Today’s daily prompt is: deprived
I have often said and thought that I, as a child, was deprived. Deprived of stuff (both material and immaterial). It’s often emerged in jest as Ashley recounts childhood memories only to have me interject with some physical gesture to insinuate that her upbringing had snobbish overtones.
It’s true that, when compared to others, there was a lot of stuff, things, experiences that I missed out on. It is especially true post-parental-parting. My parents split when I was 10 and mum went on welfare. Added to this was my mild-kleptomania, stealing money from mum. School uniforms were subject to payment plans.
I was a boy of small stature (most clearly seen on the sports field) and yet this was no reflection on my level of nutrition. Our cupboards were never empty. I had a bike.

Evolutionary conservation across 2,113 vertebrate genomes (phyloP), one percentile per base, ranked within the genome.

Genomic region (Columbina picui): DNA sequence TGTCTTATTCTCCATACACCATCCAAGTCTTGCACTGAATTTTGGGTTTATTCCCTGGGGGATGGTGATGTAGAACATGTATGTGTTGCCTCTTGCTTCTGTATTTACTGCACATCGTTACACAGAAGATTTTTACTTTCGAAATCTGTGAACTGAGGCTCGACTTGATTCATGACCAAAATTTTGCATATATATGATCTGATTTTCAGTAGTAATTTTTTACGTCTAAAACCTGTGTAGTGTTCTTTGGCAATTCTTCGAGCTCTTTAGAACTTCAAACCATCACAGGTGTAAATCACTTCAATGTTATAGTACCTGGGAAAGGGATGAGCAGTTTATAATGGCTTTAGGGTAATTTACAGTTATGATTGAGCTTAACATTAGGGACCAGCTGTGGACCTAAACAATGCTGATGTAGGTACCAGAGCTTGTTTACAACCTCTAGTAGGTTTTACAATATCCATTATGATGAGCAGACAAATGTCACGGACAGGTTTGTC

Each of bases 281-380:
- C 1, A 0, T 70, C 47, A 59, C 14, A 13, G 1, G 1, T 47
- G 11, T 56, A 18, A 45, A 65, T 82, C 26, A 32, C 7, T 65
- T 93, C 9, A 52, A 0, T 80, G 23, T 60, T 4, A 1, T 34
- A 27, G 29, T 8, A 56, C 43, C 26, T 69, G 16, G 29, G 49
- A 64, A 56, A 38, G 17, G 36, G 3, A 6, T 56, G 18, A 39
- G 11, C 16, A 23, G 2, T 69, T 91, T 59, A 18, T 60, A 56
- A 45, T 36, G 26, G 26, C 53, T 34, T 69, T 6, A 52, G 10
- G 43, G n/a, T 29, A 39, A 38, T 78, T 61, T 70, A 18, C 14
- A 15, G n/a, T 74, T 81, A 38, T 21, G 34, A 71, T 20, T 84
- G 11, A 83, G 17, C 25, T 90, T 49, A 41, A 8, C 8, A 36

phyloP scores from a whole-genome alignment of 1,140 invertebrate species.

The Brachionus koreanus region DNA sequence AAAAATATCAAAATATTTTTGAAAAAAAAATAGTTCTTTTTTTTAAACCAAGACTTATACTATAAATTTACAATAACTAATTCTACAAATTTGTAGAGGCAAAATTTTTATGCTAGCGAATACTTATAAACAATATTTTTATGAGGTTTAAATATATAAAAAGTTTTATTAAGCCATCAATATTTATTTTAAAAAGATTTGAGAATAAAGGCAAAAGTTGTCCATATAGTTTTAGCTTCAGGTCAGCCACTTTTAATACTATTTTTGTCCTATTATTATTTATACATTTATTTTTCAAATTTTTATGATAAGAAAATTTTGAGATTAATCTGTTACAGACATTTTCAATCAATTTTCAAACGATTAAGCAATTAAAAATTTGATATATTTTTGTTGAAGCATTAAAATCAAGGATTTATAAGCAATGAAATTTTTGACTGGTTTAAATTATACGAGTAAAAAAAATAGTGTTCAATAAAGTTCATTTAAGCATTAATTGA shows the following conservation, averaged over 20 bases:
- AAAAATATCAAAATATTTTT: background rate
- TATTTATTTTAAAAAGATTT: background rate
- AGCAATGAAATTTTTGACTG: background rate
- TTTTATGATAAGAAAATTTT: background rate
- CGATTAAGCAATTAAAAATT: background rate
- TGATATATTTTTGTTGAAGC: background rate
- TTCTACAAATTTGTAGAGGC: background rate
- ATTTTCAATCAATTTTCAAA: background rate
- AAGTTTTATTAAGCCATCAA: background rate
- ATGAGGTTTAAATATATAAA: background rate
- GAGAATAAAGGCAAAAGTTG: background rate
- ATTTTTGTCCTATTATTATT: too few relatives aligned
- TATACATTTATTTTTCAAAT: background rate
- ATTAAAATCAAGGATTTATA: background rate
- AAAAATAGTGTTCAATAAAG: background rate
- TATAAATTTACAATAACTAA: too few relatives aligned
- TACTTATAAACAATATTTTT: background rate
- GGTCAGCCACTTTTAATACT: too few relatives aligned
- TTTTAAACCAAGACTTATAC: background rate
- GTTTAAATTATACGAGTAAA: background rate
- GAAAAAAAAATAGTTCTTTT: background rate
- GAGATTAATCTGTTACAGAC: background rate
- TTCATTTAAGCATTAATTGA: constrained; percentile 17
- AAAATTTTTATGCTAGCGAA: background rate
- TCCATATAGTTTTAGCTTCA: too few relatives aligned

Material deprivation is relative.
I had simple lunches, non-label clothes, simple experiences. Emotionally, I was deprived. I don’t know why, but I’m not sure there was a whole-lotta-love. This was most clearly seen (or not seen) in a lack of affection – physical, emotionally.
So, I guess the closest I came to deprivation was in the arena of affection. Affectionately deprived. That’s about the extent of it. Any other assessment of deprivation was merely relative to life in a material world where other people had more of what I wanted.